Oceans of Optimism
This month’s oceans of optimism is a special bumper edition in celebration of World Oceans Day. We hope this dose of positivity will recharge and inspire you to channel that energy into the world, creating ripples of change that together will help turn the tide.
2020 has certainly been a year to remember. In the midst of the biggest global shakeup since the Second World War, there’s no denying that the world looks very different today than it did a year ago – with lots of uncertainty around what post-COVID19 world will look. What we do know, is that this uncertain and challenging time also offers us a once in a lifetime opportunity. We’ve had the opportunity to pause, to reflect, to realign with what really matters, and to think about the kind of world we want to live in. Now is the time to come together to create a better future – for humanity and for our planet.
Research has revealed only 9% of us want to go back to ‘normal’. Because normal wasn’t working. 2020 has shown us that radical change can happen, that systems can halt overnight and that things they said were impossible are, in fact, possible. We are living in a time of great change and we can all do our bit to be part of it.
Whale-y good news for the sea
This World Oceans Day we welcome the news that scientists in Australia have found a way to help coral reefs fight the devastating effects of bleaching by making them more heat-resistant. Transplanting a lab-grown microalgae that is more tolerant to heat may help restore coral reefs say the researchers.
Advances in tackling illegal fishing also provide hope for our seas with blockchain technology, spy birds and satellite surveillance. Just some of the innovative initiatives that will tighten the net around illegal fishing and also help stamp out slave labour.
Experts say a drop in underwater noise pollution during lockdown may be good news for whales and other sea mammals. Calling the reduction in ship traffic in the ocean ‘a giant human experiment’, researchers in Canada are making the most of “an opportunity to listen that will not appear again in our lifetime.”
It’s not just researchers making the most of oceans during lockdown. Surfers were treated to a special sparkling sea show in California as they rode dazzling, bioluminescent waves at night!
Animals Making a Comeback
Positive news from the animal kingdom has helped lift our spirits over the last few months. We’ve seen rare animals coming back from extinction and footage of wild animals roaming in cities and areas temporarily deserted by mankind. From blue whales in the Antarctic waters and wolves in Colorado, to sea turtles in Tunisia and a rare white grizzly bear spotted in the Rocky Mountains – plus a rise of coyotes, ravens, black bears and deer in California’s Yosemite Park. These animal sightings give us real reasons to remain optimistic.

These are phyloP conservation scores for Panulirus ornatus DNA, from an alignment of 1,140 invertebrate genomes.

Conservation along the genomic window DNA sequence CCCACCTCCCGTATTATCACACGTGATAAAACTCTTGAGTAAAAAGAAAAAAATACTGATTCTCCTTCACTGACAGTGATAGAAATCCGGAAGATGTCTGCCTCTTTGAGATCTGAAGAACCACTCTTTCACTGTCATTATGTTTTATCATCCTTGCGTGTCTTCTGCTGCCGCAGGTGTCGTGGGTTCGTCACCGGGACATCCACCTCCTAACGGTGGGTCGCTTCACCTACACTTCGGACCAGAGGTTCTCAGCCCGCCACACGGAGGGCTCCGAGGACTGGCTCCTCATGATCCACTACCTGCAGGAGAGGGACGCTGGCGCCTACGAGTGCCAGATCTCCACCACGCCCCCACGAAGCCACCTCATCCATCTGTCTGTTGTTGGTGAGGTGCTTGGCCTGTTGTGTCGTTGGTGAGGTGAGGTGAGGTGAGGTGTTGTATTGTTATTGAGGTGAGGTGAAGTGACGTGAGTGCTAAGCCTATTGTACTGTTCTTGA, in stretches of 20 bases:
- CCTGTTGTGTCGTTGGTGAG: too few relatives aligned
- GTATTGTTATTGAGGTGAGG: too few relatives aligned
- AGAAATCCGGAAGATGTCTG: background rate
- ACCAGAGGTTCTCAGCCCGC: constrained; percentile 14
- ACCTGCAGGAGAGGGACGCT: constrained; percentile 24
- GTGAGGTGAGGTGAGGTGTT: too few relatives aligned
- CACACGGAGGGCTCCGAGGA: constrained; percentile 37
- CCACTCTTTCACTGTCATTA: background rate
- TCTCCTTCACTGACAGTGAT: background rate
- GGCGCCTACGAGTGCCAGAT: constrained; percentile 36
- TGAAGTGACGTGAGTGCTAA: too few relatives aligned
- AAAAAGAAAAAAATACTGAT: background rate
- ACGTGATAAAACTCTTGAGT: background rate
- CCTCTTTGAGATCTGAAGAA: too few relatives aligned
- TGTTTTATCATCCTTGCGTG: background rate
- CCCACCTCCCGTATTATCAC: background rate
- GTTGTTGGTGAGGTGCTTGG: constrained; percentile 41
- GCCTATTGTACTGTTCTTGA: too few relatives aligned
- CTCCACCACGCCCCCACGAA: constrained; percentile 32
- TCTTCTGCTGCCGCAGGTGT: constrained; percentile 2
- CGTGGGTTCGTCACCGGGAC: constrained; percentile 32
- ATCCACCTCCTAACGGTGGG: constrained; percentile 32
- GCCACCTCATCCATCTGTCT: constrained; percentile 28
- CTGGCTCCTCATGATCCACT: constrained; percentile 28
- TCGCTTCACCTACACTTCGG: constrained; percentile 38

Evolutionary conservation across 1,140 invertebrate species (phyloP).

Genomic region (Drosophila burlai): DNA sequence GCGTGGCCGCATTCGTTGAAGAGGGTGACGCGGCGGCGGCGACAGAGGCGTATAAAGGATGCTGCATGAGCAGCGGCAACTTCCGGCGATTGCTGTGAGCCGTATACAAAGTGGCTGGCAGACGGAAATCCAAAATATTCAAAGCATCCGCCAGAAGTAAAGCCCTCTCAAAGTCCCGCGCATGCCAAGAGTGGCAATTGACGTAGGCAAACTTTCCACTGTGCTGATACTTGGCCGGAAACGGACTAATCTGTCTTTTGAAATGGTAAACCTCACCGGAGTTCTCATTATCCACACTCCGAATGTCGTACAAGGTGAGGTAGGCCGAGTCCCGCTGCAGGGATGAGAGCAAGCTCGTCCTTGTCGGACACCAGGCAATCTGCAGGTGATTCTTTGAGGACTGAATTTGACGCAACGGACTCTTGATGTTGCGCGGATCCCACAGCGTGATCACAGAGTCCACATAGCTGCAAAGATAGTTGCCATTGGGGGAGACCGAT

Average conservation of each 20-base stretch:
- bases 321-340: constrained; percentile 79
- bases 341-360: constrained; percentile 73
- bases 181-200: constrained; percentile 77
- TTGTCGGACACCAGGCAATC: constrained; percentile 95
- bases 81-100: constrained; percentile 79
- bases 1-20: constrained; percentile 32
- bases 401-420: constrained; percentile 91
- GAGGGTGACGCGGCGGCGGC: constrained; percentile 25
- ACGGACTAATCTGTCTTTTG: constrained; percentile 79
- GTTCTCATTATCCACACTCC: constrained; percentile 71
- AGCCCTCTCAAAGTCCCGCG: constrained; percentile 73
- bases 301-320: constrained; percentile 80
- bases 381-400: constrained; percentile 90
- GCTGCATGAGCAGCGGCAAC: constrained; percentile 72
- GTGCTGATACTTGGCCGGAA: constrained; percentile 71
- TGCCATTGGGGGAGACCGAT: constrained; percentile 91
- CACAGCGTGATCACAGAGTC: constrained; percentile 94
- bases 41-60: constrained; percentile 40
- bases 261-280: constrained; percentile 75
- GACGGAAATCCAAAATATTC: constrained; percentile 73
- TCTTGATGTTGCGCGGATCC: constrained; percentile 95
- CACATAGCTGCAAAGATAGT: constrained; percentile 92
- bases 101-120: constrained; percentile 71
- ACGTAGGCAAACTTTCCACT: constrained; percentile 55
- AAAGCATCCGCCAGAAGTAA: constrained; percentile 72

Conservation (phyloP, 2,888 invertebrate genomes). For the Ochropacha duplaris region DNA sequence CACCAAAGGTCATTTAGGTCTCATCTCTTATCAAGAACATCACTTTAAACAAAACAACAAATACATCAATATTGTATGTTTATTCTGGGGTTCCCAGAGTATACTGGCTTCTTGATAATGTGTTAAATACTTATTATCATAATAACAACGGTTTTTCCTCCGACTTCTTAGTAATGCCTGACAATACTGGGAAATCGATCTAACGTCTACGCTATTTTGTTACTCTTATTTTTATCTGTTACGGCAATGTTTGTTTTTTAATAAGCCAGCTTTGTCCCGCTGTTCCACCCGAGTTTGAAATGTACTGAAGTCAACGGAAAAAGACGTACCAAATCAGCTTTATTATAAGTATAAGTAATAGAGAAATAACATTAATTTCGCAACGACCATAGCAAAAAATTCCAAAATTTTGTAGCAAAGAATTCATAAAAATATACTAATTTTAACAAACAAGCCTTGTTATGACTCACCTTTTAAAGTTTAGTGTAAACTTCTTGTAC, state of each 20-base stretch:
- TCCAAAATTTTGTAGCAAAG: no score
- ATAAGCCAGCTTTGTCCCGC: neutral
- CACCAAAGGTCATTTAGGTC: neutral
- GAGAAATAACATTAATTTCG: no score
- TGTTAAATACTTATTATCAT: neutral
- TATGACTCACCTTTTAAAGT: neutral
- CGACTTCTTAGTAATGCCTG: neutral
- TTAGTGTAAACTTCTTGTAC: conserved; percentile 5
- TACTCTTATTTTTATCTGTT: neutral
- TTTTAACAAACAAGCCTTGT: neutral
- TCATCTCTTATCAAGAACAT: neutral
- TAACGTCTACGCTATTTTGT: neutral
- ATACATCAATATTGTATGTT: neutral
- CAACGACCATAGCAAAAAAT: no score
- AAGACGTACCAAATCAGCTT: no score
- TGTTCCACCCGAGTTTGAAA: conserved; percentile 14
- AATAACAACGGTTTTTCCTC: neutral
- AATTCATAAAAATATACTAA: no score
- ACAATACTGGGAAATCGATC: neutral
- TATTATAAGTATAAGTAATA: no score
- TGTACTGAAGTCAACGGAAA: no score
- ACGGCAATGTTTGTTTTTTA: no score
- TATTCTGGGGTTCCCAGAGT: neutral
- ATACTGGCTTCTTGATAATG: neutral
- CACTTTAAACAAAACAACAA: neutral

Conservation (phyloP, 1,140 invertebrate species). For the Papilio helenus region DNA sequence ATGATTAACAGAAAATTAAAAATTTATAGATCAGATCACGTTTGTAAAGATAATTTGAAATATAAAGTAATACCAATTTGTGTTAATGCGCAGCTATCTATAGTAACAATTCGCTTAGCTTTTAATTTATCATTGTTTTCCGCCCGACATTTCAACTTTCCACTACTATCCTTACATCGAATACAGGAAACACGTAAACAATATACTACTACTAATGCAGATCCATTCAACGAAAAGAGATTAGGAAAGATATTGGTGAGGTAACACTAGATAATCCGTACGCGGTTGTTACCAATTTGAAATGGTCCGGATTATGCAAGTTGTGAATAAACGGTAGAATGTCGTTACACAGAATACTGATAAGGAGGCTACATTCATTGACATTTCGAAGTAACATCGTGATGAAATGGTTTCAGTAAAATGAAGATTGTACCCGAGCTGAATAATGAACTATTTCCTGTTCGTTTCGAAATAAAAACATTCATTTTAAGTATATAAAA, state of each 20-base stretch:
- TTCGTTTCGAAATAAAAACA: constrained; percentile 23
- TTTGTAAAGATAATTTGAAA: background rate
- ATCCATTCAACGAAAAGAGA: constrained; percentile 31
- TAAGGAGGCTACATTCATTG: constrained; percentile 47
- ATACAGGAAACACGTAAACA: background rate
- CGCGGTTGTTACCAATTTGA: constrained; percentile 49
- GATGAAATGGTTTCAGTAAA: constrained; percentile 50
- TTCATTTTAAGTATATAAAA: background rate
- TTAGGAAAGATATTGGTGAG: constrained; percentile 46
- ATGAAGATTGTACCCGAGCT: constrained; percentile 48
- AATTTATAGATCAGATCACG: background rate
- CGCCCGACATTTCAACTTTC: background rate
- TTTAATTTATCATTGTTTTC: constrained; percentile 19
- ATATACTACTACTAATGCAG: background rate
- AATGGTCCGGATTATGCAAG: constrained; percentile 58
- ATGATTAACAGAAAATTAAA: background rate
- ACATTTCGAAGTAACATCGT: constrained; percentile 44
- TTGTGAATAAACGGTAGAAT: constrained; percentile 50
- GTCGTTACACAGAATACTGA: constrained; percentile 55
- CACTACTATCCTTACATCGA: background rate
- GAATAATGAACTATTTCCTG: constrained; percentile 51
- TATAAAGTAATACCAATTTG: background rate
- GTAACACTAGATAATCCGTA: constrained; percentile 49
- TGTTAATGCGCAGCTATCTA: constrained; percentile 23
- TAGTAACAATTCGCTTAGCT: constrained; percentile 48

Closer to home, Manchester has welcomed the return of the Large Heath Butterfly after being extinct for 150 years – what a comeback! And we love this bee-autiful story about the return of the Black Bee thanks to two awesome refugee beekeeping projects.
Tree-mendous Planting Programmes
In the last month, we’ve seen some brilliant new wildlife initiatives across our planet. Such as the Government of Pakistan hiring tens of thousands of ‘jungle workers’– day labourers left without work because of coronavirus – to plant a whopping 10 billion trees!
Meanwhile, the European Commission has published a bold plan to plant 3 billion trees by 2030 in an attempt to reverse the loss of wildlife and habitats. As well as 1 million seagrass seeds are being planted around the British Isles to help restore sea meadows.
Even if we live in an inner-city, there are always opportunities to create more green space and increase biodiversity. Check out this awesome capital city suburb in Costa Rica that shows how urban planning can be harnessed to benefit both humans and wildlife.
Snaps to make you smile
We know times are tough for many at the moment so we wanted to leave you with two images from the animal kingdom to lift the spirits. Watch as flamingos turn Mumbai pink, whilst over in Missouri penguins have the museum to themselves as they roam free in the empty gallery and appreciate the art!
And finally, some hope for emerging from this crisis to a world that is better for both biodiversity and human health, as environmental scientists add their voices to a call for a greener focus as the world rebuilds. As we emerge from lockdown, we can all make changes to our behaviour that will help build the future we want to live in.
Looking for something positive you can do?
#ChoosetoReuse by sharing our #ContactlessCoffee video and tagging your local cafes to encourage them to keep reusables on the menu!
Order a copy of Natalie Fee’s How to Save the World for Free book for tips and tricks to make changes in all areas of your life.
Donate to City to Sea and help power our planet-protecting campaigns. We need your help to make change happen fast.